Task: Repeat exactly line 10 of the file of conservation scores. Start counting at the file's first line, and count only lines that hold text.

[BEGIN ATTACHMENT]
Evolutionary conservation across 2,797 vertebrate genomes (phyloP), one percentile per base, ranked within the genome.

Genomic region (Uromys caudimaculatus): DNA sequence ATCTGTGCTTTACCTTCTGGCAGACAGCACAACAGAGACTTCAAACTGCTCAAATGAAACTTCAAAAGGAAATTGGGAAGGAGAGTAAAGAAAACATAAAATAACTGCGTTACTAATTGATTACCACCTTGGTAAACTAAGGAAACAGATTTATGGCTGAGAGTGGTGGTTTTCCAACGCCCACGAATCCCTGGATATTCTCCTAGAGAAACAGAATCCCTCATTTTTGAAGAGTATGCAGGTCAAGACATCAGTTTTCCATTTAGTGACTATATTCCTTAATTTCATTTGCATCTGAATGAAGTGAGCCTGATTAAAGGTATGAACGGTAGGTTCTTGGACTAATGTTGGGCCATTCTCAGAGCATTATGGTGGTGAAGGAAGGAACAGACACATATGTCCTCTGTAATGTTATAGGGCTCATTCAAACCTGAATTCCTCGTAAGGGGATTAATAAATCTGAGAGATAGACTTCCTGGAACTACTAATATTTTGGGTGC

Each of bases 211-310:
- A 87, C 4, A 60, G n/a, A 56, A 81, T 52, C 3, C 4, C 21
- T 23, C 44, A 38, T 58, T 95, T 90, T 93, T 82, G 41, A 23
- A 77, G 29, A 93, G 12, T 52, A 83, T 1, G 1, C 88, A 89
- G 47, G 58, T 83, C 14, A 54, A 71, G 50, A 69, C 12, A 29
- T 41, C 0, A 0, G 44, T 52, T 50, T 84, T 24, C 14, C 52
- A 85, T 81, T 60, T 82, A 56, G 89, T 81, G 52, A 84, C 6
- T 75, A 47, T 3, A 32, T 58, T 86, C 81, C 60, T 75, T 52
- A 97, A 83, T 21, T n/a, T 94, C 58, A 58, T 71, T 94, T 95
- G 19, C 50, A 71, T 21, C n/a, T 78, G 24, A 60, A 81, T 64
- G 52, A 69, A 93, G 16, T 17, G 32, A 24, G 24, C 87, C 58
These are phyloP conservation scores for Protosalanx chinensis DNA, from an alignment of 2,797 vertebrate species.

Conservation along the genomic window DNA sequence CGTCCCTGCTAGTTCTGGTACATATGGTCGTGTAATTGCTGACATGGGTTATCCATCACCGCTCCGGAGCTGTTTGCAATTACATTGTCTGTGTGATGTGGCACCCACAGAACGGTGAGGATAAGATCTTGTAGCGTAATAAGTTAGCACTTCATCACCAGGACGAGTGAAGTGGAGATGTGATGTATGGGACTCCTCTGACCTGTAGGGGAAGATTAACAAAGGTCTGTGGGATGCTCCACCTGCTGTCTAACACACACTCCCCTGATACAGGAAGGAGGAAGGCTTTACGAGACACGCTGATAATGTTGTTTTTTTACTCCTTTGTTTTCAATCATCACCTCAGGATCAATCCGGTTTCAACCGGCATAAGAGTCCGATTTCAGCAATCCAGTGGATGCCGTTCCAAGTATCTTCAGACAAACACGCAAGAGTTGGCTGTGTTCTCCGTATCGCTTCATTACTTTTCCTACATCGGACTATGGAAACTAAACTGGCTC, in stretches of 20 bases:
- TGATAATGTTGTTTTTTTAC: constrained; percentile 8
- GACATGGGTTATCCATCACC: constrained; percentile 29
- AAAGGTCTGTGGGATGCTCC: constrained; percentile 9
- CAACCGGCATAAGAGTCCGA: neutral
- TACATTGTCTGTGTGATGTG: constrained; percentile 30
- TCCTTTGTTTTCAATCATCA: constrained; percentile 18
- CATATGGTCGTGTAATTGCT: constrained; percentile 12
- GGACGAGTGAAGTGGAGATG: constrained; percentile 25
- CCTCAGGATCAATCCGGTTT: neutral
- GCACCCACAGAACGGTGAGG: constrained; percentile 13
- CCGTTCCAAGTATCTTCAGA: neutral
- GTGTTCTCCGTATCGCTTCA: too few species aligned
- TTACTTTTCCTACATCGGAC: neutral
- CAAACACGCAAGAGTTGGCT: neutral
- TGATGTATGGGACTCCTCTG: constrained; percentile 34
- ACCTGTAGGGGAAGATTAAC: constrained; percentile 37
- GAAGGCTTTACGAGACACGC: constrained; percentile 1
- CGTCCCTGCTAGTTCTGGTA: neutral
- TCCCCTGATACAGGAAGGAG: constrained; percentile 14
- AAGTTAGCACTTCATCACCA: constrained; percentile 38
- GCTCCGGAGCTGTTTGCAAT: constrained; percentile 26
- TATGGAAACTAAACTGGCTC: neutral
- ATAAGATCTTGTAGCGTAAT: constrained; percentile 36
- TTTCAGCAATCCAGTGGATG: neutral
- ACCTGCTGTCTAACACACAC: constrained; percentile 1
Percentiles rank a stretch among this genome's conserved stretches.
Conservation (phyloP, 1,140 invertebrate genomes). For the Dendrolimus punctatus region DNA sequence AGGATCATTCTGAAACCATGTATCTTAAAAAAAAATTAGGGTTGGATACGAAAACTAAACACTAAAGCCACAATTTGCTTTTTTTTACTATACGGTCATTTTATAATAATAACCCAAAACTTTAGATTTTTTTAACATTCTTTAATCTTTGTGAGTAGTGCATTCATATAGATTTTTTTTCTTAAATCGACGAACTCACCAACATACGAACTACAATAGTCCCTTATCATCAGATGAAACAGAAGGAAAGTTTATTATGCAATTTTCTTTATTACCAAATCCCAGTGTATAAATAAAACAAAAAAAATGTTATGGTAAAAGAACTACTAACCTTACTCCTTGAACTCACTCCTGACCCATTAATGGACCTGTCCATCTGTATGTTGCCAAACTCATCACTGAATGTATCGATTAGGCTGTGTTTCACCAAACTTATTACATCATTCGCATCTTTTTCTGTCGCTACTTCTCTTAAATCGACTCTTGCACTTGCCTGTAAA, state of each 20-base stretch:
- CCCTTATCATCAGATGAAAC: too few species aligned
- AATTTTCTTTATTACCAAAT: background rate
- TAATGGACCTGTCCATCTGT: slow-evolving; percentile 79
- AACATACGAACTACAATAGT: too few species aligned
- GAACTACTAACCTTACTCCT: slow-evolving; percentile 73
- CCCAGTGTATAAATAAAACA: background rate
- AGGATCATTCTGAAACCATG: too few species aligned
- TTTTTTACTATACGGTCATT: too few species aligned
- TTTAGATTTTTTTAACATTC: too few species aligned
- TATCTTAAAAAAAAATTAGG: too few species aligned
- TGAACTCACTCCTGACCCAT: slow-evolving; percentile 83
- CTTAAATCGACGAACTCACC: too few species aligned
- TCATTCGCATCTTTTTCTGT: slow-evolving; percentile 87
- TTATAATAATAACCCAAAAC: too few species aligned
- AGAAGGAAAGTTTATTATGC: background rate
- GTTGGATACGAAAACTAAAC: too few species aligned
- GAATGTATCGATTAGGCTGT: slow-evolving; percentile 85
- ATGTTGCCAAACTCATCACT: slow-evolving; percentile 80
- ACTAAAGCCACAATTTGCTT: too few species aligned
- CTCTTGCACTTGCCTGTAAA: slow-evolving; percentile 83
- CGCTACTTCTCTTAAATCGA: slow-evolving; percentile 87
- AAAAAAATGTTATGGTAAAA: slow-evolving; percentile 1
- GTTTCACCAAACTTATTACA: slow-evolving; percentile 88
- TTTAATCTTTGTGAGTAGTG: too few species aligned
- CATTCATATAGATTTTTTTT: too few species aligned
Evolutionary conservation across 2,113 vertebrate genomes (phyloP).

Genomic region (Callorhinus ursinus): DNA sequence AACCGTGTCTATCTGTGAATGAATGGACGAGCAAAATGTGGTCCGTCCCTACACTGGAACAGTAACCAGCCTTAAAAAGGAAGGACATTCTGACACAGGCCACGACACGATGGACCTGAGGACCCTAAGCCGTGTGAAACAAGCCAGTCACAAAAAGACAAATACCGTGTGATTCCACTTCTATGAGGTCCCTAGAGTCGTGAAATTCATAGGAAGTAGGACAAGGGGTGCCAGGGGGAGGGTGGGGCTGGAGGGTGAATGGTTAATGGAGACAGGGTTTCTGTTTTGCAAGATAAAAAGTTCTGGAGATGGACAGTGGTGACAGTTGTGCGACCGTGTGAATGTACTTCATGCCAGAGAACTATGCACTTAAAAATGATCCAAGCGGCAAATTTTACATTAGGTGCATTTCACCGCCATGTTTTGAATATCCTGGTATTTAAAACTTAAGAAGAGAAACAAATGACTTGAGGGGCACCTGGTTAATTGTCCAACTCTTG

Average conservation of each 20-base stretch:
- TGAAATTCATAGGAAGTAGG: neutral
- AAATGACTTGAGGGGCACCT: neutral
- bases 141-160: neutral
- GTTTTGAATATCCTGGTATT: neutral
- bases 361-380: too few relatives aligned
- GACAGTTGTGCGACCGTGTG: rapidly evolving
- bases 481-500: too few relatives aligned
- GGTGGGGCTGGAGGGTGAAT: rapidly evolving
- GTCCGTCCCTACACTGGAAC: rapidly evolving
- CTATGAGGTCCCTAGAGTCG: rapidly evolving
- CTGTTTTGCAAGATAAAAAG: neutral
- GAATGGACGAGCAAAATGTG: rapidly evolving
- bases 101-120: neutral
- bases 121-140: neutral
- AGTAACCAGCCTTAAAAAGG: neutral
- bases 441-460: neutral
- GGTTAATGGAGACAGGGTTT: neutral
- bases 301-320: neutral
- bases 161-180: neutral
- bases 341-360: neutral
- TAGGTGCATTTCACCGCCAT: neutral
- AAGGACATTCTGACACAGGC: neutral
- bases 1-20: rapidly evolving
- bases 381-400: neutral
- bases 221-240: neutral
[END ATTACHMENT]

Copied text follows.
- T 75, A 47, T 3, A 32, T 58, T 86, C 81, C 60, T 75, T 52